Else
                    isDivisible = False
            End If
        Loop

    KeepDividingWhileInt = numToDivide

End Function
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While quickly running over your code, my eyes stopped on your function KeepDividingWhileInt.

It seemed over-complicated.

Let's write what it does:

  1. Creates isDivisible
  2. Sets isDivisible to true
  3. Loops while isDividible is true:
    1. If numToDivide Mod divisor is 0
      1. Divides numToDivide by divisor
    2. Else
      1. Sets isDivisible to false
  4. Returns numToDivide

Well, there is a subtle bug on step 2: You assume that the number is divisible by divisor, which may not be true (e.g.: KeepDividingWhileInt(3,2)).

Also, the whole code could be extremely simplified, by moving the condition inside that if into the while.

Also, you could try to use While ... Wend instead of Do While ... Loop, as suggested by @Mat's Mug. This point actually applies everywhere on your code.


The final result:

Public Function KeepDividingWhileInt(ByVal numToDivide As Long, ByVal divisor As Long) As Long

    While numToDivide Mod divisor = 0
        numToDivide = numToDivide / divisor
    Wend

    KeepDividingWhileInt = numToDivide

End Function

Oh my! The function is so simple that you can read it in a single sentence:

Divide numToDivide by divisor while the reminder is 0, returning the final result.

So simple, right?

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  • 1
    \$\begingroup\$ Nice answer, except I don't know what Do While...Loop is doing in the language - it's just one of the several redundant-yet-different-because-why-not ways of looping available in VBA. A simpler variant would be While...Wend. \$\endgroup\$ Dec 4 '15 at 2:43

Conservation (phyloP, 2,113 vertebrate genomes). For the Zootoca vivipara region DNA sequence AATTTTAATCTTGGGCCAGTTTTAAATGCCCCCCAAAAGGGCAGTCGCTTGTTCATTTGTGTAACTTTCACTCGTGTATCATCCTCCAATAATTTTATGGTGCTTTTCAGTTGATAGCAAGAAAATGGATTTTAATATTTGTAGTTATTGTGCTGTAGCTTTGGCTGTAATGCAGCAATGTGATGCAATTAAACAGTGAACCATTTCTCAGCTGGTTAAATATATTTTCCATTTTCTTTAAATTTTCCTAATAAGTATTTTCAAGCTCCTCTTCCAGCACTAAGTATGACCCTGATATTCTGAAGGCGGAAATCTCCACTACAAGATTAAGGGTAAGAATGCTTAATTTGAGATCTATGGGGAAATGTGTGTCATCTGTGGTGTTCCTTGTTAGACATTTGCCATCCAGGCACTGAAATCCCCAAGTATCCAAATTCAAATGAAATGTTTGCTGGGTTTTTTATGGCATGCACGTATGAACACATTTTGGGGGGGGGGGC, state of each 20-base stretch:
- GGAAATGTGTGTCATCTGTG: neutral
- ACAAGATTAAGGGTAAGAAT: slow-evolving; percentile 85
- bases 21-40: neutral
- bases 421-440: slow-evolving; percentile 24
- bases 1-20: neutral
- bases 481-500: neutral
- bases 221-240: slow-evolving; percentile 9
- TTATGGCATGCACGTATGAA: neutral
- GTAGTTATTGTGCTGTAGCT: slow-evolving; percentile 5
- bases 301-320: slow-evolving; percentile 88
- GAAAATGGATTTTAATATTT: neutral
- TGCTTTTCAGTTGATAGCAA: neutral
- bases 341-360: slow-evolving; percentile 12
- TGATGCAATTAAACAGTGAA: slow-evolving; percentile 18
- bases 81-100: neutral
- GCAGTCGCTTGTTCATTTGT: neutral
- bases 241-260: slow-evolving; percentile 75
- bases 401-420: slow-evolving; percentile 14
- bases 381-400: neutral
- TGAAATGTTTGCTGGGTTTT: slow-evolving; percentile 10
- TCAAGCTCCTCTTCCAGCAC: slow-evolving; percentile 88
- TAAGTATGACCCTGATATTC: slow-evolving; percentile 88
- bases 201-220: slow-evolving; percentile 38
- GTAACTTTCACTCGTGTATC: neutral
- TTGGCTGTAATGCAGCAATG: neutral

• \$\begingroup\$ @Mat'sMug Thanks a lot for that tip! Has been a few years since I've written any serous VB code. It is indeed simpler and to the point. It really looks a lot more natural. Once again, thank you. \$\endgroup\$ Dec 4 '15 at 2:49
  • \$\begingroup\$ Just a case of Do While ... Loop being what I initially encountered when learning the language. \$\endgroup\$
    – Kaz
    Dec 4 '15 at 4:00
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Euler2

bIsHigher is a confusing variable name. It has the disadvantage of resembling Hungarian notation, so those exposed to that may read it as booleanIsHigher which makes no sense.

Rather than trying to find a better name, you can actually factor out the need for the variable. You get the same result from the following:

    Do While currentFibo < 4000000
        If currentFibo Mod 2 = 0 Then total = total + currentFibo
        fiboA = fiboB
        fiboB = currentFibo
        currentFibo = fiboA + fiboB
    Loop

which I would argue is closer to how the fibonacci sequence is actually derived as fiboA will always be (n-2) and fiboB will always be (n-1) instead of repeatedly trading places.

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1
  • \$\begingroup\$ Awesome, that's exactly the logic I was grasping at but couldn't quite articulate :) \$\endgroup\$
    – Kaz
    Dec 4 '15 at 14:26